Are the Recent Gagosian Gallery Defections And Steve Cohen's Legal Troubles Related?
Damien Hirst's Shark
Last weekend brought fresh news for art world titan Larry Gagosian, all of it terrible. Not only have rumors of a planned May Jeff Koons' exhibition at rival David Zwirner gallery turned out to be true, but two of Gagosian's major artists have decamped from the famous powerhouse gallery at a time when the New York dealer may need their earning ability the most.
First it was Damien Hirst, who announced last week that he is leaving the gallery after 17 years. A day later, the artist Yayoi Kusama--she of the 2012 Whitney retrospective and recent collaboration with retailer Luis Vuitton--also disclosed she is leaving Gagosian Gallery. Neither artist divulged information about their motives.
Which brings me to Steve Cohen (No. 36 on Forbes's list of the richest Americans) and his current problems with the U.S. Securities and Exchange Commission. A major collector of expensive trophy art (he owns work by many of Gagosian's artists, including Hirst's shark in a tank for which he paid $8 million in 2004), his hedge-fund SAC Capital Advisors is currently the target of an SEC insider trading investigation. (His former portfolio manager Matthew Martoma was recently arrested for making illegal trades.) The connection? If Cohen's legal woes worsen, and they look like they will, the billionaire may have to flood the market with his incredibly expensive artworks--with a wounded Larry Gagosian having to defend their pumped up values.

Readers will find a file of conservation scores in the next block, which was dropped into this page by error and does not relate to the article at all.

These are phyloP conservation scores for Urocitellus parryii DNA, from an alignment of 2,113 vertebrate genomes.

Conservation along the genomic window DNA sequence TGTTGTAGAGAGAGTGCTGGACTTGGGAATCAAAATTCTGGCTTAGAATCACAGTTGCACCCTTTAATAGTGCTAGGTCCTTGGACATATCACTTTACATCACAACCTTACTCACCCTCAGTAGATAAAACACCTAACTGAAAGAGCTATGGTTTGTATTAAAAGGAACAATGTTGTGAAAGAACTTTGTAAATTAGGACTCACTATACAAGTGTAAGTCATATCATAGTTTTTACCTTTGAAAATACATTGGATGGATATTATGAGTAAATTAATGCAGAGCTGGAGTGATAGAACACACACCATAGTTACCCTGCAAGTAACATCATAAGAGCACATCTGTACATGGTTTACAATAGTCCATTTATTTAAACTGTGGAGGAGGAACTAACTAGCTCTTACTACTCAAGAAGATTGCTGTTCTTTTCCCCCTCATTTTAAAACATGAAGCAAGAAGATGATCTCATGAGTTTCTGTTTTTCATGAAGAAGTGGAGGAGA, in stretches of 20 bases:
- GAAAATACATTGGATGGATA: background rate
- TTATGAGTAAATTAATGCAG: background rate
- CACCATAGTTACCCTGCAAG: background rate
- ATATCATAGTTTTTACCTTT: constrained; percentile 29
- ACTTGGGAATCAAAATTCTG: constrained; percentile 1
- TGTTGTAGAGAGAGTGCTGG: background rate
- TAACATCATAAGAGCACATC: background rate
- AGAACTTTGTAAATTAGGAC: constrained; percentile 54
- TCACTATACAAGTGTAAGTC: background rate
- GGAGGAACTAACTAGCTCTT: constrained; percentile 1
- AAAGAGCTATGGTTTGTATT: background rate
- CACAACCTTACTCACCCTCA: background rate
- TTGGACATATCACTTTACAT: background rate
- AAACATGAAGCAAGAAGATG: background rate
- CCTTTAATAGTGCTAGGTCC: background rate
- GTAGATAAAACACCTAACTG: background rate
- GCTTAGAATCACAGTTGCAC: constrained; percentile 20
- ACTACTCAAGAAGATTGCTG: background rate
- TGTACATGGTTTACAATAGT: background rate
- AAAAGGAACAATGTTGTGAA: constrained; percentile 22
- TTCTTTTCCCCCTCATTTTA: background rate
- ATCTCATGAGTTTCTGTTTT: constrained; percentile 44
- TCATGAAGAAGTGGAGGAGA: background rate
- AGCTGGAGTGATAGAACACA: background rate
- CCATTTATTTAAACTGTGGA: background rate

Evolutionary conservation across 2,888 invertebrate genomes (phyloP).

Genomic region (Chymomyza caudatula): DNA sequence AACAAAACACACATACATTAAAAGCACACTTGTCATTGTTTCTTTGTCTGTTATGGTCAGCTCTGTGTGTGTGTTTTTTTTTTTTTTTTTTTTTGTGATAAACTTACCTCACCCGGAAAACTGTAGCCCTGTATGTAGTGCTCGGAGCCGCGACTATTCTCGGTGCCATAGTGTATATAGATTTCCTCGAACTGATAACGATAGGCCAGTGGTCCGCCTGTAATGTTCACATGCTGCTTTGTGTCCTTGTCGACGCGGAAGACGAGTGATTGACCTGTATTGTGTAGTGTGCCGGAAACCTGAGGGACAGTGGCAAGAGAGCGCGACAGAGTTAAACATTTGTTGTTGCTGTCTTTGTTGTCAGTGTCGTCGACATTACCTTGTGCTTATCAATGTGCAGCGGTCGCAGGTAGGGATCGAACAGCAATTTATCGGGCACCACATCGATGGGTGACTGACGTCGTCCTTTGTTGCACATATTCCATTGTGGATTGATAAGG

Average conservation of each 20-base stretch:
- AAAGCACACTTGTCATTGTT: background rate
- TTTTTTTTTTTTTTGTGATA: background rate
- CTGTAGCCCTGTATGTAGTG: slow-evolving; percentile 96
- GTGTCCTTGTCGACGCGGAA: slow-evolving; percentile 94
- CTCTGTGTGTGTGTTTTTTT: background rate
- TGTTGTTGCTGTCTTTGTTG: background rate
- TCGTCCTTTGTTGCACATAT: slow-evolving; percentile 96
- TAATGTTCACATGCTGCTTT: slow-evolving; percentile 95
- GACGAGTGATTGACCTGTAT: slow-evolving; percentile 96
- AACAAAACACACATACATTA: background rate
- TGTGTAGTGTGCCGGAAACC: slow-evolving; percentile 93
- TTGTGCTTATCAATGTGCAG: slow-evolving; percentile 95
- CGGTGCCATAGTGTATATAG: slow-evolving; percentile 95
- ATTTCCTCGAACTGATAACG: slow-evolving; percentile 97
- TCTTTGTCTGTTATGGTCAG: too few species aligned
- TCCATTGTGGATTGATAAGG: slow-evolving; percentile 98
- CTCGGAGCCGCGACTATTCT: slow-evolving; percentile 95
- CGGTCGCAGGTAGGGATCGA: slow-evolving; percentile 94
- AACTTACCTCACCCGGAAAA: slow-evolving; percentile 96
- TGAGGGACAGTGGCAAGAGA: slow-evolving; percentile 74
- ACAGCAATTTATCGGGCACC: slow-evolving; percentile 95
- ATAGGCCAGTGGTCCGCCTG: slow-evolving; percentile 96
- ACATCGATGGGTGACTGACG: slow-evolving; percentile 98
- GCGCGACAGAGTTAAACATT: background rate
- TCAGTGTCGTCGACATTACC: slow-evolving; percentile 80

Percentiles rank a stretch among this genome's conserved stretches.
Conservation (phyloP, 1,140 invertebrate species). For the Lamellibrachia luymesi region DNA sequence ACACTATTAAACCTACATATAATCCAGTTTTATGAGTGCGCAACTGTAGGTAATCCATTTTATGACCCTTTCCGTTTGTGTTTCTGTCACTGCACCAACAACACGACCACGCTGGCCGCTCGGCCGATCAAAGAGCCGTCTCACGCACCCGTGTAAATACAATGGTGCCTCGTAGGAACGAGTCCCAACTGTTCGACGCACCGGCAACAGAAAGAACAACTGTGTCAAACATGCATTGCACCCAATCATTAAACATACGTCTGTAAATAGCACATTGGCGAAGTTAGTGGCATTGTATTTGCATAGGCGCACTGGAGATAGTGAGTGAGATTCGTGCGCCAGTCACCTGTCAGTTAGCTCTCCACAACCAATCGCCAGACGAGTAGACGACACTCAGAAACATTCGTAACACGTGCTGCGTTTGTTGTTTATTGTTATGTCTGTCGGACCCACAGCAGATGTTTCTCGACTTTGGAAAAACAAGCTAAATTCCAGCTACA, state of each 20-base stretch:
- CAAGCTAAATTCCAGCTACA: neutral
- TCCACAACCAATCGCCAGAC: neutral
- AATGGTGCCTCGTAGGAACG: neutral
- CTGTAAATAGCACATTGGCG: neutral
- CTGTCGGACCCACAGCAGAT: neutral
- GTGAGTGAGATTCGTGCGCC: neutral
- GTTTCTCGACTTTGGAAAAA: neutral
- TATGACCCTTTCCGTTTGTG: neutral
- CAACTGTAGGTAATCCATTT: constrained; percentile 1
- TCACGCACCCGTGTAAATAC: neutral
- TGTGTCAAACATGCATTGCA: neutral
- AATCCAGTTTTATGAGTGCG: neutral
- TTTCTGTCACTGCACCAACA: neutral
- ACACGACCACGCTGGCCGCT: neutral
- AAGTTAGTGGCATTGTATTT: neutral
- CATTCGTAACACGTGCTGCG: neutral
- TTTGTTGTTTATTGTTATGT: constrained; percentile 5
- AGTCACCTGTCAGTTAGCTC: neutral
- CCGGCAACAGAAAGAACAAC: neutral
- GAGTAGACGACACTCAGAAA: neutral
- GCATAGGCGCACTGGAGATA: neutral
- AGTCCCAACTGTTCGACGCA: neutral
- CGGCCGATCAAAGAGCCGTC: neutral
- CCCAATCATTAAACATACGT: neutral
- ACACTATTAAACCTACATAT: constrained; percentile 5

Cohen's current legal and financial fiasco, Gagosian's fresh artist defections, as well as the dealer's ongoing legal worries--he is currently being sued by collector Jan Cowles in a case which many agree will lead to long awaited art market regulation--could finally signal the beginning of a market correction.
In meteorological terms, this is an ugly meeting of several storm systems. Might this be the financial Sandy of the art world?
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